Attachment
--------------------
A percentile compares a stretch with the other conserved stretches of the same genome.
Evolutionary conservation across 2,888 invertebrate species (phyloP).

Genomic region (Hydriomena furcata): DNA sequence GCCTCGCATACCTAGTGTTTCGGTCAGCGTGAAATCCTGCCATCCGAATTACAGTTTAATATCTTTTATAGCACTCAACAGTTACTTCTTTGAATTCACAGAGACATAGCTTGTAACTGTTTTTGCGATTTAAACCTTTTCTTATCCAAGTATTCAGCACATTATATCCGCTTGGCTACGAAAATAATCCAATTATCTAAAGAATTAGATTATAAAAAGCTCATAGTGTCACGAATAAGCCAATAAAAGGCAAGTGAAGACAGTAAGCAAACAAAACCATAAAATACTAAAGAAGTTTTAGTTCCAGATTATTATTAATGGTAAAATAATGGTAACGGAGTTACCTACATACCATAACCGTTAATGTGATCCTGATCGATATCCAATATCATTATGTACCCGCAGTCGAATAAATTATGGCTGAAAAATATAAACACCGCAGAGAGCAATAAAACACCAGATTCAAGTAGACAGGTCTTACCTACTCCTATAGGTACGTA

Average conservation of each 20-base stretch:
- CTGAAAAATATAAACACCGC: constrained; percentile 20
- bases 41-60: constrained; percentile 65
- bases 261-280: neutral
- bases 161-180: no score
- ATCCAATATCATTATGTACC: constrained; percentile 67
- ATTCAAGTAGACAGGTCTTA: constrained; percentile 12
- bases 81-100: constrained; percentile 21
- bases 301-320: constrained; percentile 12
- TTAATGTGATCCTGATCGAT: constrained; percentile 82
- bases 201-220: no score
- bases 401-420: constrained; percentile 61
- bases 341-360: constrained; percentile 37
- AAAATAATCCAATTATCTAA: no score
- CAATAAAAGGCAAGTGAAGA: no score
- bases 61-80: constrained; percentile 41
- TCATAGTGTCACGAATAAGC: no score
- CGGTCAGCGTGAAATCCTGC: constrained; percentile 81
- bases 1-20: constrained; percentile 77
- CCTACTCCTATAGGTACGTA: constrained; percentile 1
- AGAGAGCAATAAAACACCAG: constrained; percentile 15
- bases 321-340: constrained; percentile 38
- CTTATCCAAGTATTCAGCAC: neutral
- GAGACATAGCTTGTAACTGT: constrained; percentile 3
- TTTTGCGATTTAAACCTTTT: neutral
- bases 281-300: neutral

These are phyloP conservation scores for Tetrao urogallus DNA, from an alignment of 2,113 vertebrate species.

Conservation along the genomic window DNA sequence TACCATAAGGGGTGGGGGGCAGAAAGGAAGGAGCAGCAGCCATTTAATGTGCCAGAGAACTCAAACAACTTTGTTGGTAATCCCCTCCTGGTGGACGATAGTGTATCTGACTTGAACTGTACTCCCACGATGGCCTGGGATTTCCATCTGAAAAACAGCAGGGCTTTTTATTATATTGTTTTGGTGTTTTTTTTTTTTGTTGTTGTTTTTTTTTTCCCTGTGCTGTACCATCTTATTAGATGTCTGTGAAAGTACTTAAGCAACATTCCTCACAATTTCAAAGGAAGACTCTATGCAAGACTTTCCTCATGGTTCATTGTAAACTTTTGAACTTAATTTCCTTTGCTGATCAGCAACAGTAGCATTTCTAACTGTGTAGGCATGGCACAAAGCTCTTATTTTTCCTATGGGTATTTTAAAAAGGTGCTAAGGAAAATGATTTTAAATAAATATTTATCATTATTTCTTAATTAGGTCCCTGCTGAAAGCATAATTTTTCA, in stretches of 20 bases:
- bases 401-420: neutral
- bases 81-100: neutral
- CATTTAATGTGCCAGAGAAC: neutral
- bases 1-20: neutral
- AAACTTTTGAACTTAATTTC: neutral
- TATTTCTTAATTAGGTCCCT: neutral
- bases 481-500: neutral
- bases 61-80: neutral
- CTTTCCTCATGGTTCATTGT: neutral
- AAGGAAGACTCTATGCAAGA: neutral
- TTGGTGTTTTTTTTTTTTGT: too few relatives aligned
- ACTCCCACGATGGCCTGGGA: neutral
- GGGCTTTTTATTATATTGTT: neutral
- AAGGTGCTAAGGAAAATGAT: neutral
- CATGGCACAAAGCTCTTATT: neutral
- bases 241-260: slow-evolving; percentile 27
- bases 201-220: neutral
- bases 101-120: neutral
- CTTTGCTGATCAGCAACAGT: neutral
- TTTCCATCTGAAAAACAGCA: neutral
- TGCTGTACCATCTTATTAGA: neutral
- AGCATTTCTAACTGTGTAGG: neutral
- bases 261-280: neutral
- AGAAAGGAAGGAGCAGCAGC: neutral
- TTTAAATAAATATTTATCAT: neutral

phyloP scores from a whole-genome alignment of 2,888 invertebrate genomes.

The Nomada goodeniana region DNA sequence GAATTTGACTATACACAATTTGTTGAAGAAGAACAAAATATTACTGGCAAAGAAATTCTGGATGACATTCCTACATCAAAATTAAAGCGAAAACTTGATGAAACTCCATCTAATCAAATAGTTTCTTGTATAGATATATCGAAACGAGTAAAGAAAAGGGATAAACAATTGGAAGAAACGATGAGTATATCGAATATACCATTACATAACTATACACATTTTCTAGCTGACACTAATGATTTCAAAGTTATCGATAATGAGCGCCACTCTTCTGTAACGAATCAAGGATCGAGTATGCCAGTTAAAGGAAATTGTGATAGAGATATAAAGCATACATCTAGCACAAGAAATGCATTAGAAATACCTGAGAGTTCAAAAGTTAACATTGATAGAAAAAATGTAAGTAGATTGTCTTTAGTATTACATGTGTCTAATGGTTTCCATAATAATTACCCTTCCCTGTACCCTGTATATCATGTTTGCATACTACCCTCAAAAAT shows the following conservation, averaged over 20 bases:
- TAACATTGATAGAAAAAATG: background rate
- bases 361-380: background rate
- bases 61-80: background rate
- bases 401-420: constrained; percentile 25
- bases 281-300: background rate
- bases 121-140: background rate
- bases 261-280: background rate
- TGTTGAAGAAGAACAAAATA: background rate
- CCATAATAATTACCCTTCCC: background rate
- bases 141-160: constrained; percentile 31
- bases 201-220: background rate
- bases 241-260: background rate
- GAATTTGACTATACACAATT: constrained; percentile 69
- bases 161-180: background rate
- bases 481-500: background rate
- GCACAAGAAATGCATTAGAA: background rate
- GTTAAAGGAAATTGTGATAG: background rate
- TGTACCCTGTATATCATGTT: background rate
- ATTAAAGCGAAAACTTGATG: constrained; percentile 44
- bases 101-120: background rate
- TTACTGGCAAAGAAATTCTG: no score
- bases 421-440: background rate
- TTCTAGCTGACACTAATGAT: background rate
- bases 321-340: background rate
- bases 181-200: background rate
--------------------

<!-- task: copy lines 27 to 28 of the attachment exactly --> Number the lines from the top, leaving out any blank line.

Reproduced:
- GAGACATAGCTTGTAACTGT: constrained; percentile 3
- TTTTGCGATTTAAACCTTTT: neutral